Why Sitting is bad for you

Sitting is really bad for you

I am currently seeing a Osteopath on a weekly basis, which is down to a surfing injury I picked up a few weeks back – it’s not too bad, but needs some attention from a professional. Being my typical inquisitive self, I have been quizzing the Osteopath on all sorts of things, from his views on Glucosamine Sulphate vs Glucosamine HCL, sport shops putting you on a treadmill for 30 seconds to determine what type of running shoe you should use to ‘fix’ your running style (that probably doesn’t need ‘fixing’), to the difference between an Osteopath, Physiotherapist and Chiropractor.

Being based in the CBD, what has come up again and again in my appointments with the Osteopath is his commentary on the crazy majority percentage of patients he sees with injuries ultimately due to sitting a desk for a lot of their working day. With my neck tilted at a 45 degree angle at this moment in time, writing this blog post on my small macbook Air, I feel pretty guilty!

The reality is…

Humans are not designed nor evolved to sit slouched, shoulders forward, body locked apart from the small movement of the fingers and elbows, and look at a computer screen for hours on end – no crap it isn’t good for you!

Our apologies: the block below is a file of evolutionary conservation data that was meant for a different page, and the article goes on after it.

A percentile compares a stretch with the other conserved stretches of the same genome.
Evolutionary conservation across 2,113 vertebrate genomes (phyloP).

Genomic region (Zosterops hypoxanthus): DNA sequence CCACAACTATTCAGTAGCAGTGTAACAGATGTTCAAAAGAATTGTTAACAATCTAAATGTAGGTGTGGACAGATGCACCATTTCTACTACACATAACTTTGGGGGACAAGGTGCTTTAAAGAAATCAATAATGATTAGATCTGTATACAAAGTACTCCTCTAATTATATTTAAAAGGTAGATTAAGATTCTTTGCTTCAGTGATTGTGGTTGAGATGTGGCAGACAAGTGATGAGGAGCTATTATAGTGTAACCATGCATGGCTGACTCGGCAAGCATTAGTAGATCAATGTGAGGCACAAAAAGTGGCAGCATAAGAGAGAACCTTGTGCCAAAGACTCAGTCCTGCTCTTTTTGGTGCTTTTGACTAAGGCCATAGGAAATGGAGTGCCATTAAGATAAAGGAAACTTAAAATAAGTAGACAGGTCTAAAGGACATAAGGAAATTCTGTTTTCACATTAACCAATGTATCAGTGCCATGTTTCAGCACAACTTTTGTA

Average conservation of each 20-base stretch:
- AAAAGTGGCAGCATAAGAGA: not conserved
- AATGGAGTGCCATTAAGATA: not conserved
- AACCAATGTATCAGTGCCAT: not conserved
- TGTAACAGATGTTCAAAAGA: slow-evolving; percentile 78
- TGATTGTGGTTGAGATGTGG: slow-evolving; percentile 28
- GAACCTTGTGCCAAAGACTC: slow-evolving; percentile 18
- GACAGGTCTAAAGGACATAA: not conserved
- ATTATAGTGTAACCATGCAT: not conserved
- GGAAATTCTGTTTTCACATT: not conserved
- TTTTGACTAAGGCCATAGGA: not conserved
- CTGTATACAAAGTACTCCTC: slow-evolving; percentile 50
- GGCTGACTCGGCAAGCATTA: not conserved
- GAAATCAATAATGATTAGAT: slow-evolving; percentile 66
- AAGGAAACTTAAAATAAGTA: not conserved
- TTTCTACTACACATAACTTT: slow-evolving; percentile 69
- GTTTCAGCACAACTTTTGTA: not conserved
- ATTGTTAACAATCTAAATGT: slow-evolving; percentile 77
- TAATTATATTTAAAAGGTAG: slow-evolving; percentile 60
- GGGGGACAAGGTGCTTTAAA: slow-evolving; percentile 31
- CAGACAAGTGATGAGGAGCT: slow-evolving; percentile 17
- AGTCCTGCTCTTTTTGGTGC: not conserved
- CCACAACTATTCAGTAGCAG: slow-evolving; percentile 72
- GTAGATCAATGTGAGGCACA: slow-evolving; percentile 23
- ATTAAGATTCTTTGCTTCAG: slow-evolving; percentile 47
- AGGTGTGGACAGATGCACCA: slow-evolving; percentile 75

How bad is sitting for a long time?

Sitting is bad for youHonestly….pretty bad actually.

Sit in a chair for more than 6 hours a day? Well, here are a few stats that I got from a LifeHacker post in 2012: “Your risk of heart disease has increased by up to 64%. You’re shaving off seven years of quality life. You’re also more at risk for certain types of cancer. Simply put, sitting is killing you.”

This great short animation I found on TED Ed, explains things in a little more detail and is well worth the watch. On a side note, the animation is pretty cool.

Effects of Sitting Infographic – A few Facts (Infographic)

Why is sitting bad for you infographic

What can you do to counteract the effects of sitting?

The big positive, is that we can easily do something about it all.

  1. Stand up at work. Get a vari-desk, I have started using one and they really are brilliant. When I use it, I feel substantially more energised and significantly less tight and tense in my neck. More info on Vari-desks on Amazon here.
  2. Be conscious of how much time you are spending being continually sat down. Move around every 30 minutes or so, get up, go for a quick walk.
  3. Exercise during the day – I often go for a run or gym at lunch. Not only does it make me feel more energised and focused in the afternoon, it means I am moving around and breaking the ‘must sit rigid and it’s killing me’ routine.
  4. Ultimately, sit less and stand more.

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